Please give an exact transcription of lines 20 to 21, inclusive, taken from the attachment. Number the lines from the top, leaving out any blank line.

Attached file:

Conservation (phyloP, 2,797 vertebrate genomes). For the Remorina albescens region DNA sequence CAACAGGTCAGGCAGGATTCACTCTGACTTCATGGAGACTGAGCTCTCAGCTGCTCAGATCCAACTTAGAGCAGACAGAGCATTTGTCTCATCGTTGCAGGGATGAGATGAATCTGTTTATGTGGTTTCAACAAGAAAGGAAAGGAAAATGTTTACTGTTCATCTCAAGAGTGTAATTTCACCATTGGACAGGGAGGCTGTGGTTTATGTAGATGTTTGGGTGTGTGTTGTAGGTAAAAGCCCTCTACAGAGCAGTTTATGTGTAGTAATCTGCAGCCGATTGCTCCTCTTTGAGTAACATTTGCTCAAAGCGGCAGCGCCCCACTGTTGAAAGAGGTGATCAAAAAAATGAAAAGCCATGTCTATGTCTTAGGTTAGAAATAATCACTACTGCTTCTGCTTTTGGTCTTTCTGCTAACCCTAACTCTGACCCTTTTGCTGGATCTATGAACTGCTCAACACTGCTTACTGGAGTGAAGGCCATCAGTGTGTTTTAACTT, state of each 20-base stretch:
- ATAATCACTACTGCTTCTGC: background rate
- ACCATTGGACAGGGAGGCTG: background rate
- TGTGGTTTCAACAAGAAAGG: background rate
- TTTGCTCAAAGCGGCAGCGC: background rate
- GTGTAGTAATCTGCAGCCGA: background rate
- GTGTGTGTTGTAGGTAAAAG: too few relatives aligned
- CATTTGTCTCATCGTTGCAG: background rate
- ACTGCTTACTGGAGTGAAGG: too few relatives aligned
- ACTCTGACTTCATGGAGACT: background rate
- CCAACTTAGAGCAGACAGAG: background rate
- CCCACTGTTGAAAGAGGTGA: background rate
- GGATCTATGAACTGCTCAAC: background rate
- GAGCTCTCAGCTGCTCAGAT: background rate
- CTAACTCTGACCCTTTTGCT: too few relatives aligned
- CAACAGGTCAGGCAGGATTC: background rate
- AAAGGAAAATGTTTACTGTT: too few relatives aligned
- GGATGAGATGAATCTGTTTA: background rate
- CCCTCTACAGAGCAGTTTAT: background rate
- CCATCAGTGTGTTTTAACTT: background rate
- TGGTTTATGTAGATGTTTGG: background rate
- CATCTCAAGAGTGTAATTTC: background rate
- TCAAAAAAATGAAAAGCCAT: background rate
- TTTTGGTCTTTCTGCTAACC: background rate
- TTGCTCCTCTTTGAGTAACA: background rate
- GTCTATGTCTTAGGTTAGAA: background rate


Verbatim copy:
- CCATCAGTGTGTTTTAACTT: background rate
- TGGTTTATGTAGATGTTTGG: background rate